But to this let Mr. Churton speak:
“ The accuser of Cecil, compelled to allow the reality of the treason, is unwilling to own the traitors : they were a set of desperadoes, poor oatcast youths of no consequence® Desperadoes they were certainly; but it was religion, as they con-, ceived of it, and what they stile without remorse,
“ the best cause, t" that instigated them on in the desperate attempt; their scruples, where they had any, being quieted by the superior of the Jesuitsi, a personage of note and authority with those of his communion. Of the rest that are named, there was but one, or at most two only, that were below the rank of gentlemen. They engaged to spend some thousands, Ro mean suin in those days, in promoting their schemes, Some of them had been einployed 'as agents and ambassadors for the English Catholics at the court of Spain, in the Netherlands, and at Rome; and had their machinations succeeded, there can be no doubt they would have been caressed and applauded at home and abroad, as some of them are actually enrolled in the list of martyrs on account of their sufferings for this very treason.g" ". On the whole, then, it must be confessed, that this nefarious conspiracy, the atrocity of which makes us, for the sake of human nature, wish to disbelieve it, stands op a broader and firmer foundation of public notoriety, and indubitable truth, than almost any other fact in our annals; and if we allow, as perhaps we may, that Cecil had some knowlege of treasonable practices going on, and suffered them to ripen, that the guilt might be evident, and the proofs irresistible ; yet if we go further, and make him an agent and plotter in the business, we must not only give him, what some perhaps would not hesitate to bestow, the malignity of Satan, but we must also invest him with a por tion of his power; he must have been invisible in himself and his emissaries, while he tempted men to sin, or the treachery would inplicitly have been disclosed.' Sooner or later, when the plot was blasted, if not before, some one would have told who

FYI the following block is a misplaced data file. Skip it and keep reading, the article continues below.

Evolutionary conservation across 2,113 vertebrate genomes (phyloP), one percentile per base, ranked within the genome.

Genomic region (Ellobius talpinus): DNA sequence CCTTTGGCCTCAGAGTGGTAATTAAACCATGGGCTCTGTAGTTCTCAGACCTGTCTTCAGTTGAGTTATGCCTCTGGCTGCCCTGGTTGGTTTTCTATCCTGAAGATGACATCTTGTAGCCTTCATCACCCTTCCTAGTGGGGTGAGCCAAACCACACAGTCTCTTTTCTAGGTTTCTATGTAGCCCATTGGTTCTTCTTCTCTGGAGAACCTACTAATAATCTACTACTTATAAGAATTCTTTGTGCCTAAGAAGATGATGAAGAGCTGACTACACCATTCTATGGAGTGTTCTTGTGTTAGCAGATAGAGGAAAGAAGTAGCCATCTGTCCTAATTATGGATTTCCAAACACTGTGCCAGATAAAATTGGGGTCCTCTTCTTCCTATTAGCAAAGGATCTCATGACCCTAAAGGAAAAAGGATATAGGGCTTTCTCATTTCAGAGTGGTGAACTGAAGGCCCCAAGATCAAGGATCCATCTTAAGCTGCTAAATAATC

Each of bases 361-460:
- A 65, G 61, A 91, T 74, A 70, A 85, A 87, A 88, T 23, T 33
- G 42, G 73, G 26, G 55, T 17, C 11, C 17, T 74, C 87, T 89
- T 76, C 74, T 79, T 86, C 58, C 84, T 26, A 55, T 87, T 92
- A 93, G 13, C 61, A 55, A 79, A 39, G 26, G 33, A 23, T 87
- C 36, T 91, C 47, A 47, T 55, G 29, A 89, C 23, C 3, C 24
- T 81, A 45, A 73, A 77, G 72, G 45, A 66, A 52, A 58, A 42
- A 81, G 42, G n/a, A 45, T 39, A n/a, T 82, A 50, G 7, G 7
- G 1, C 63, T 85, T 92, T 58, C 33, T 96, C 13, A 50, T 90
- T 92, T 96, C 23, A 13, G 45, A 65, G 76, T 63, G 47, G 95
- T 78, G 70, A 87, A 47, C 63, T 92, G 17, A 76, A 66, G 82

*" Desperatc. wretches,” Hist. Winch. p. 392, “rash youths como paratively of small consequenct looked upon as apostates and outcasts." Lett. p. 171.
# « 20l, which I kept in my hands for the good of the best cause." Sir E. Digby, Gunpowder Treason, p. 174. He had before said, “No other cause drew ine to hazard my fortune and life, but zeal to God's religion," p. 169. "The cause which I love more than lite.” po 171. S“ It is true indeed,” said Garnet, “that I prayed for the good success of that great action." Ib. p. 117.
| Gunp. Treason, (p. 31.-33, 51)." The wretch himself in hands. doth confess, That there was no cause moving him or them, but merely and only Religion.” p. 6, 38.
$ Bp. Barlow's Pref. to Gunp. Treason, p. 14. Vol. XI. Churchm. Mag. for July 1806 I